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Biology

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What is Forensics?

By R. Kayne
Updated: May 21, 2024

Forensics is a science dedicated to the methodical gathering and analysis of evidence to establish facts that can be presented in a legal proceeding. Though crime scenes and labs are perhaps most often associated with forensics, computer or network forensics, forensic accounting, forensic engineering and forensic psychiatry are among other specialized fields.

In the United States, forensics was a fairly obscure topic to the general public until the double-murder trial of Orenthal James Simpson in 1995. In a case that gripped the nation, months of testimony were heard on DNA blood evidence, shoeprint evidence, fiber evidence and other forensics. Since then, a string of forensic-based television shows have regularly topped the ratings, making forensics a household word.

Those that collect forensic evidence must follow strict procedures to protect evidence from contamination and destruction and to preserve the chain of custody. Because science is unbiased and sound, forensics is considered a very critical part of any investigation. While witnesses can often be mistaken, have credibility issues, hold a stake in the outcome, have fading memories, or even pass away, forensics "tells the same story" no matter how many times it is tested, or how many years have passed.

The field of forensics is so vast, it requires specialists or criminalists in everything from tire track analysis, to odontology, to the lands and grooves that make every gun barrel unique. From microscopic evidence and transfer evidence such as fibers and hairs, to blood splatter and forensic entomology, there are many fields of specialization.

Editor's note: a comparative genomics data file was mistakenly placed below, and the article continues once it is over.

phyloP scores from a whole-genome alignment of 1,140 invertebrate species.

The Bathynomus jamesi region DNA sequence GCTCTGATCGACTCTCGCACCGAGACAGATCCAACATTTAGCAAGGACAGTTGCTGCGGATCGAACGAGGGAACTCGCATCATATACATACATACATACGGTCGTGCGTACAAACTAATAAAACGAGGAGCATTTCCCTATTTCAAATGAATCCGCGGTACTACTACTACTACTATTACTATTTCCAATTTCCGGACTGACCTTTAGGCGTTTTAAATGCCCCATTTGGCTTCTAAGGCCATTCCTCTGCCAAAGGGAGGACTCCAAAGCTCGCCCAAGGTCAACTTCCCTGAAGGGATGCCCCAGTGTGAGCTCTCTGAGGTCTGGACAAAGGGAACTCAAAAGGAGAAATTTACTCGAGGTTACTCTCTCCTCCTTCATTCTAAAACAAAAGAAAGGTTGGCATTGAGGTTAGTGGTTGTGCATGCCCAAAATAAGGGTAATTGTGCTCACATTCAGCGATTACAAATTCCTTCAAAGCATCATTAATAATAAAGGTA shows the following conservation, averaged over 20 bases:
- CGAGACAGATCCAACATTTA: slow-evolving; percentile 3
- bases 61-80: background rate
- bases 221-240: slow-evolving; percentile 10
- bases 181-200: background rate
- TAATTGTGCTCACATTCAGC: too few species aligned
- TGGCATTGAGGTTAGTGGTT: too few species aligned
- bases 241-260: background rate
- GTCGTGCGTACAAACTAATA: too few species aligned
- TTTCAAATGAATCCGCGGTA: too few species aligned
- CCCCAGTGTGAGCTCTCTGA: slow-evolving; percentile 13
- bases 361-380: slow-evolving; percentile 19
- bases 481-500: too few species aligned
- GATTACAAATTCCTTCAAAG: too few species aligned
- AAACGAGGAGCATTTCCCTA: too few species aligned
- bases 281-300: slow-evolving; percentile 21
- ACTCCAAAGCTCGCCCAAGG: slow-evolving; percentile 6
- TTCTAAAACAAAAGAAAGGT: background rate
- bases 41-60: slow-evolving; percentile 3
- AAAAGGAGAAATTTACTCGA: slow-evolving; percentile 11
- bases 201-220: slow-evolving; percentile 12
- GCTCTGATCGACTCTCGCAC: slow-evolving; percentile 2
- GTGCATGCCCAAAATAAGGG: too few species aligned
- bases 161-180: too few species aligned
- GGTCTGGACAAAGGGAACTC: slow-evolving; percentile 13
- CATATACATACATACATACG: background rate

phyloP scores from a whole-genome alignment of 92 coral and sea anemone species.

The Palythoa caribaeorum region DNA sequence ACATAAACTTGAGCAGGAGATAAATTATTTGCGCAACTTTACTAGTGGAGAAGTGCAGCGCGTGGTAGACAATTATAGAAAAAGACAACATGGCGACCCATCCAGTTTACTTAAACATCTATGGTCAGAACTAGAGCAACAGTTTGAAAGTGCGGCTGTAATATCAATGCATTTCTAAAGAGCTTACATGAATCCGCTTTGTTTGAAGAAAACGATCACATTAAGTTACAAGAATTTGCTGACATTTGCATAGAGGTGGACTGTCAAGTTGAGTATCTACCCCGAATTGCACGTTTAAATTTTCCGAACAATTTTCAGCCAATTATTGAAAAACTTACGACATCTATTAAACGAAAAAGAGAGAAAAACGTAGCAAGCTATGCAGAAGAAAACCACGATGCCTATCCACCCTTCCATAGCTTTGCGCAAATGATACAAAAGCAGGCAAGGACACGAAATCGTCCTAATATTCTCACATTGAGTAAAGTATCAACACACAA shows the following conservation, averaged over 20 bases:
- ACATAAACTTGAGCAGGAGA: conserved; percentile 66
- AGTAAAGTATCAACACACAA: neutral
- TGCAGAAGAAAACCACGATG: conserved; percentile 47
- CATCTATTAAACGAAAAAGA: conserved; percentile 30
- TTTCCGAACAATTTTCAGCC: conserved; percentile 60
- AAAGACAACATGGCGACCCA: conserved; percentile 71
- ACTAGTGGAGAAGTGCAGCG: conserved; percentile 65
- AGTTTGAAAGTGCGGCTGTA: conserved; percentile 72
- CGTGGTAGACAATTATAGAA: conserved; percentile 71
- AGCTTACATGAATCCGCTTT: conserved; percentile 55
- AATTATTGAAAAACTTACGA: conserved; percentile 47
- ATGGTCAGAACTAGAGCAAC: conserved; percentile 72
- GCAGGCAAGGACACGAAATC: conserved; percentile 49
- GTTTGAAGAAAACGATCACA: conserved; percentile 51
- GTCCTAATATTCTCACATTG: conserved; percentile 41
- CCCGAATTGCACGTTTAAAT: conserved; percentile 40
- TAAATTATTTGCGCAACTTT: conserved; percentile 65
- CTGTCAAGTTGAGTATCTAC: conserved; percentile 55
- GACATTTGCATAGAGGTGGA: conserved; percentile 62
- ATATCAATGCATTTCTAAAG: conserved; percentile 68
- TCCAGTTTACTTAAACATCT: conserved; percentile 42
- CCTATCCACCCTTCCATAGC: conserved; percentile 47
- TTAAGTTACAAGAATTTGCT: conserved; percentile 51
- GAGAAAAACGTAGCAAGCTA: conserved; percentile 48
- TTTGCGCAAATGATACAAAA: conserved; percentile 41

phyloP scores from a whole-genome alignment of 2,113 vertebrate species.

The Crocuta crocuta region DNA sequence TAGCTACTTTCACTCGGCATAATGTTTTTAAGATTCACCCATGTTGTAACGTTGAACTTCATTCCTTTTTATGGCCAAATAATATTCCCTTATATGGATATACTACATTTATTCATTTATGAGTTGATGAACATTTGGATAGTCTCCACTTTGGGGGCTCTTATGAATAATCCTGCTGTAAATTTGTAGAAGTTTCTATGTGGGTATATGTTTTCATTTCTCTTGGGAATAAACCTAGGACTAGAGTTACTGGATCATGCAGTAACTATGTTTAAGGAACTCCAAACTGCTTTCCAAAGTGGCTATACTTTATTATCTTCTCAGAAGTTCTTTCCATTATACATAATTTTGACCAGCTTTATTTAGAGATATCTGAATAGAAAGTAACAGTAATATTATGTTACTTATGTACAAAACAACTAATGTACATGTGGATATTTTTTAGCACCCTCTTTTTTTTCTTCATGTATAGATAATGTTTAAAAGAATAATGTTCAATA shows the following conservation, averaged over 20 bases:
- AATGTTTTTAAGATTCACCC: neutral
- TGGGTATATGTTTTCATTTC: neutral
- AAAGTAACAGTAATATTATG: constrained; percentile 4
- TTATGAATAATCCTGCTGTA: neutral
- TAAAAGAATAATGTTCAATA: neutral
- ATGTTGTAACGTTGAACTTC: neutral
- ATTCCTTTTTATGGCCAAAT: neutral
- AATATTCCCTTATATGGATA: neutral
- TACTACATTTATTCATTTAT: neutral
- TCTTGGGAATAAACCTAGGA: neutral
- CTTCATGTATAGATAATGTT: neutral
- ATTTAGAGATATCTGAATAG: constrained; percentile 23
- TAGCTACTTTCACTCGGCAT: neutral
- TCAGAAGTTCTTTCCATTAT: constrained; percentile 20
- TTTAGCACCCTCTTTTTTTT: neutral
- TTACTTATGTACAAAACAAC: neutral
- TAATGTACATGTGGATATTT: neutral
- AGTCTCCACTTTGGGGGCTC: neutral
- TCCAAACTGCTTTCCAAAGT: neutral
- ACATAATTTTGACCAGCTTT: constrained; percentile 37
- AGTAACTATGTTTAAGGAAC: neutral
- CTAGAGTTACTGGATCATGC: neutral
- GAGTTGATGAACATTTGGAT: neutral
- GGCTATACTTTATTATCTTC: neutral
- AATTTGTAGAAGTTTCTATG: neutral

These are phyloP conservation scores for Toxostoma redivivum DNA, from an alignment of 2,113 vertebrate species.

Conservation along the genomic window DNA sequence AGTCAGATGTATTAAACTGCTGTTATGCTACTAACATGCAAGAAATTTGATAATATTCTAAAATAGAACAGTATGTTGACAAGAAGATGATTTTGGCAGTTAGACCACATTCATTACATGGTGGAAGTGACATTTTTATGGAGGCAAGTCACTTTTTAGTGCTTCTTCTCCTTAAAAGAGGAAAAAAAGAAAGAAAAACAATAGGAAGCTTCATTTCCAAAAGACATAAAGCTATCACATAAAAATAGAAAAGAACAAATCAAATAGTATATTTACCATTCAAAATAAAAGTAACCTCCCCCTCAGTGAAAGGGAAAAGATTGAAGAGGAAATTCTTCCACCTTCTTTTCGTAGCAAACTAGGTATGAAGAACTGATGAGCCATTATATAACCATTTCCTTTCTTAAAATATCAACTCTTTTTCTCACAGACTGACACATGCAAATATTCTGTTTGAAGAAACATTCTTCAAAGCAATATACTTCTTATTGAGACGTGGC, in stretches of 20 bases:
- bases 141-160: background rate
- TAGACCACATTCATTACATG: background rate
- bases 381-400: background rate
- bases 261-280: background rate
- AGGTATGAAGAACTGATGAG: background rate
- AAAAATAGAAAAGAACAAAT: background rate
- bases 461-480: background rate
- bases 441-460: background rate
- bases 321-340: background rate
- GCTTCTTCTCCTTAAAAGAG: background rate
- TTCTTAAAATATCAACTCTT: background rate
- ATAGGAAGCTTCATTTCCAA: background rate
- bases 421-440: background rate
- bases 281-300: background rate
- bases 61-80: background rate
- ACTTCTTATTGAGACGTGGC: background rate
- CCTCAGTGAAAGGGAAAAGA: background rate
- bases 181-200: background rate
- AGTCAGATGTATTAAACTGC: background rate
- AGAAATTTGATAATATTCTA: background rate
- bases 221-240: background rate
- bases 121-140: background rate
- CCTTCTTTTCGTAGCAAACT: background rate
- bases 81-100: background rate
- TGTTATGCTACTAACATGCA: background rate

Though forensics deals with circumstantial evidence, it is widely considered some of the best and most compelling evidence that any prosecution or defense lawyer can have in his or her arsenal. Some people have suggested that the public's awareness of forensic science might be potentially compromising to law enforcement, producing educated criminals who might be more apt to try and effect a clean crime scene. Experts generally contend that it is nearly impossible to avoid leaving behind trace evidence at a crime scene, despite extraordinary efforts.

All The Science is dedicated to providing accurate and trustworthy information. We carefully select reputable sources and employ a rigorous fact-checking process to maintain the highest standards. To learn more about our commitment to accuracy, read our editorial process.
Discussion Comments
By anon52848 — On Nov 17, 2009

I think that this is great because this is something that can help out people.

By anon41368 — On Aug 14, 2009

what is like to be a forensic scientist?

By lesquilin — On Jun 29, 2008

I am searching for information that can tell me if there are dna markers that matches blood type.

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